Shanghai hot spring facility denies plagiarism charge from Japanese firm

JIJI

A hot spring facility that recently opened in a suburb of Shanghai has drawn plagiarism claims from the operator of a Japanese hot spring hotel chain.

The facility in China, Ooedo Onsen Monogatari, has nothing to do with Ooedo-Onsen Monogatari Co., the Japanese company said in a statement. The operator of the Chinese facility maintains that it holds the rights to operate under the name.

The Shanghai facility is very similar in appearance to the original facility in Tokyo’s Koto Ward. Featuring Japanese-style services, the Shanghai facility has open-air baths and relaxation areas with tatami flooring.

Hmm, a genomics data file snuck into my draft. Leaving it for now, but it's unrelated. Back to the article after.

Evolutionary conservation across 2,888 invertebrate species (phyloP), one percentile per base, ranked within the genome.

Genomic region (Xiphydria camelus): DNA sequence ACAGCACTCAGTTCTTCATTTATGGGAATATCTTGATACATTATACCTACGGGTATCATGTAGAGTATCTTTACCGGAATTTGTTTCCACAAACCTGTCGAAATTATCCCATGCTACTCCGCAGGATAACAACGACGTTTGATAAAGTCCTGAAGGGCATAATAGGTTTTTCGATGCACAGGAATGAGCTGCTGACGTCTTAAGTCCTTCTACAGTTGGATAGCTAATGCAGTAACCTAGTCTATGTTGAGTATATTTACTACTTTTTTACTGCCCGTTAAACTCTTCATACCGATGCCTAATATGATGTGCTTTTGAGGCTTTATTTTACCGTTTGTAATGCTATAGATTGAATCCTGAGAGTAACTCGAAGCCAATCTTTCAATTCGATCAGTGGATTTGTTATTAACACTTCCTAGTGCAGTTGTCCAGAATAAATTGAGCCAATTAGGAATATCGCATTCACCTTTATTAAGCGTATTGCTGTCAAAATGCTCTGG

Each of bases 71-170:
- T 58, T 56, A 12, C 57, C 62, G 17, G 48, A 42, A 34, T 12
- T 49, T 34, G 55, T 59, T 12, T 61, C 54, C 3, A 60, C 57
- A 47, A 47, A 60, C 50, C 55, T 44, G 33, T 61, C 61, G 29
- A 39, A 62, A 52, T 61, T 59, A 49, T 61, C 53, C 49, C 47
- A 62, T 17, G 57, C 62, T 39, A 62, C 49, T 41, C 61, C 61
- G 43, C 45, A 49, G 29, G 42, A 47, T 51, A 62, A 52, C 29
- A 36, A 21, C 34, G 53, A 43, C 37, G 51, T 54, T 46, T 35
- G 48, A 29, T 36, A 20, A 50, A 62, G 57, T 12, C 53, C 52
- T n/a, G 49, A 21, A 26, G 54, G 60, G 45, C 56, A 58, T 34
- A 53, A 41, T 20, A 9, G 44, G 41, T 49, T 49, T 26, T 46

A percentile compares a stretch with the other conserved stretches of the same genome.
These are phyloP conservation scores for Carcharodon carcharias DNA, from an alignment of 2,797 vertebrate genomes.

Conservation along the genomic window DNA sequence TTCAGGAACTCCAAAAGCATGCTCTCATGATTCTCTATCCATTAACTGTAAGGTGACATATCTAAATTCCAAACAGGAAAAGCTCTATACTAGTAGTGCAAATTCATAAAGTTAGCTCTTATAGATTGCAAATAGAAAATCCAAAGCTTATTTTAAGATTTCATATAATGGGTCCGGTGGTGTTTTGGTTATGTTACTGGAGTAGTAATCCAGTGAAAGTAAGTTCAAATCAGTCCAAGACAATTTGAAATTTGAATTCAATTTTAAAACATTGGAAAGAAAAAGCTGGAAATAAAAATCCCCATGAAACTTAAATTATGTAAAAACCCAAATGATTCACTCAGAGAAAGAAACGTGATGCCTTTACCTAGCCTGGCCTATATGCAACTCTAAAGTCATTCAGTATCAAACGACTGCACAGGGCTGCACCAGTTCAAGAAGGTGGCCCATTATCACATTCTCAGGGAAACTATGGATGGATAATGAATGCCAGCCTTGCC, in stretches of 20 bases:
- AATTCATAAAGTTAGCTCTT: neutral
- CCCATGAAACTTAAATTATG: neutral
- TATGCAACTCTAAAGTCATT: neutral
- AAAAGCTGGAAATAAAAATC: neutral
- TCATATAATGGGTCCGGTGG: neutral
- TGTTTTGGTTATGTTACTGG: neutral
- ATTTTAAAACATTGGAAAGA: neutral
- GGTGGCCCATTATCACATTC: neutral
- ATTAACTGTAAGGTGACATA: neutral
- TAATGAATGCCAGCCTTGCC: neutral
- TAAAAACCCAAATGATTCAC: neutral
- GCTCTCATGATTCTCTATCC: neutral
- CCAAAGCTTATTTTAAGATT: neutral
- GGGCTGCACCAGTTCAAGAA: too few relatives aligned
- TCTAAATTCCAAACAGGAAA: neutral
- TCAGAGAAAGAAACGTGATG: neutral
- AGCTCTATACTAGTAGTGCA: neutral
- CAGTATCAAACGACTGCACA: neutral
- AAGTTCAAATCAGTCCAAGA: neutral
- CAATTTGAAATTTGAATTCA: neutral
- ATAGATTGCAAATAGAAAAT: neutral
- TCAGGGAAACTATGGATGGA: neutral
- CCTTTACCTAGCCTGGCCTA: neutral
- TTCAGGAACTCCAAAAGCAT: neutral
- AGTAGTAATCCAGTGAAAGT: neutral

The facility also has a section that features Kumamon, the official black bear mascot of Kumamoto Prefecture, and a rental service for traditional Japanese bathrobes.

The Chinese facility is gaining popularity through word of mouth. Its operator has denied the plagiarism claims, saying it has a contract with the Japanese firm to use the name, and disclosing what it claims to be an official certificate from Ooedo-Onsen Monogatari of Japan.

The manager of the Shanghai facility said 14 employees visited Ooedo-Onsen Monogatari in Tokyo for training. The manager said he had heard there would be no problem with such an operation in China.

“We are considering countermeasures with lawyers,” an official of the Japanese firm said.

In China, Japanese-style hot spring facilities are very popular. Gokurakuyu Co., another Japanese hot spring facility operator, also operates in Shanghai.